I strongly endorse this. This is why I often work hard to use "motive" carefully so as not to make it interchangeable with "intention." "Intention," as you say, in the case of sleeping with the blackmailer is the intention to carry out that act. Motive--the *reason* one decides to carry out that act--is a separate matter. Similarly, the person who gives in to the persecutors *intends* to do an act that he *knows* will be taken to be dishonoring the image of Jesus Christ. That is his intent. His *motive* may be to save other people from torture, or to save himself, or both, or something else, but his intent is to carry out the act of stomping on the image of Christ and to convey to the persecutors the idea of apostasy. I note that this is true even if in his heart he still loves Jesus. For if he didn't convey the idea of apostasy to them by the act, he could not get them to refrain from torturing the people!

Just a clarifying comment to what Chicken said: The circumstances of an act which is inherently disordered in its object can mitigate or aggravate the guilt of the person so acting. However, in an act which is NOT inherently disordered, but is morally neutral in its object, circumstances can indeed change the act into a sin. For example, gambling is not sinful: it is morally neutral to wager, and it COULD be a good act to do so for social reasons. However, it is sinful to gamble by putting at risk amounts in excess of what one can afford to lose. Hence, a bet of $10 may be morally acceptable where a bet of $10,000 is not: the latter circumstance changes the act in the concrete case to being a sin, not because it is a gamble, but because it gambles too much, a circumstance.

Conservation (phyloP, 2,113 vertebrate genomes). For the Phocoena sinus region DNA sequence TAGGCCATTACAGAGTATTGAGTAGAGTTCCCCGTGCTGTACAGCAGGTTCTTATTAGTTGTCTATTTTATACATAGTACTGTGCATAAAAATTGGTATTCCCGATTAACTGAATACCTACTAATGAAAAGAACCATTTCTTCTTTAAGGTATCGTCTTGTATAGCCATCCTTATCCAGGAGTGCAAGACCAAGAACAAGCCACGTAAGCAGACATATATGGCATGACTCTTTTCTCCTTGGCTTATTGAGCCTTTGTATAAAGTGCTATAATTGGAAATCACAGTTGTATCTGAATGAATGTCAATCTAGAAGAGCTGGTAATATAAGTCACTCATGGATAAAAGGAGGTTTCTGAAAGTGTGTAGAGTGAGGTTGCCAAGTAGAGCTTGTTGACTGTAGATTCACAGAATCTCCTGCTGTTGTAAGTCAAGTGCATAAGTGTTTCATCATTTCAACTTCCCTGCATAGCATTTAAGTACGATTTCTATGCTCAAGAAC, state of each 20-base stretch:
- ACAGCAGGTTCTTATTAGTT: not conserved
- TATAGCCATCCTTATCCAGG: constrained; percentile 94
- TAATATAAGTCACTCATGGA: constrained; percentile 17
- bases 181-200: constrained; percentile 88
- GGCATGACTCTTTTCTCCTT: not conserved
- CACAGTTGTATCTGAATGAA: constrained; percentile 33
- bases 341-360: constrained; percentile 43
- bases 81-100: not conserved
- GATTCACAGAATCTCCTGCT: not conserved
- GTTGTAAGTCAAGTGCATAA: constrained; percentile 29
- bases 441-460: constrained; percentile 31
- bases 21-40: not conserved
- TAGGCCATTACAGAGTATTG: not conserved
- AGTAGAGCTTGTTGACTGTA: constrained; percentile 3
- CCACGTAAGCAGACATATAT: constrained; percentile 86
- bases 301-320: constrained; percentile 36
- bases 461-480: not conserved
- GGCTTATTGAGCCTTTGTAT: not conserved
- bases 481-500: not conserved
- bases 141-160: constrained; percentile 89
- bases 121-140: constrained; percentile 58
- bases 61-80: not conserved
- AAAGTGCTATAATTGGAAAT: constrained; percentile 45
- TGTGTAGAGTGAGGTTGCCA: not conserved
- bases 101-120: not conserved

This doesn't work the other way: circumstances cannot convert an act that is inherently disordered into a good act.

To put it another way: the three fonts of morality are: the object of the act (or, its intrinsic nature), the intention, and the circumstances. ANY ONE of the three can vitiate an act so that it is wrong. It takes ALL THREE to be correct for an act to be morally upright. And this implies that if one is out of order, the other two being in OK order just means that the act is wrong from only ONE font of morality, not from all three.

Tony,

What are some arguments for the existence of intrinsically wrong acts? I ask this not to debate but because I would like learn about these arguments. As I said above, I'm sympathetic to deontology.

I must say just in passing that I consider it a great achievement to have gotten both Tony and the Masked Chicken to comment on a thread on this topic. With quotes from Thomas Aquinas for the win.

ML, the primary argument, I would think, comes from the nature of man. (1) Each and every thing that is a natural kind of being, has a "nature" that pertains to all of like kind: Oak trees have the nature of oak, frogs have frog natures and not toad natures or cat natures, and humans have human nature. For each species, what is "good" is what is coordinate with its nature and constitutes the full operation of that nature in maturity: for oaks, it is to grow tall and spread deep roots, take in sunshine and water, and grow leaves. For frogs, it is other activity. For humans, it is to operate in accordance with their rational natures.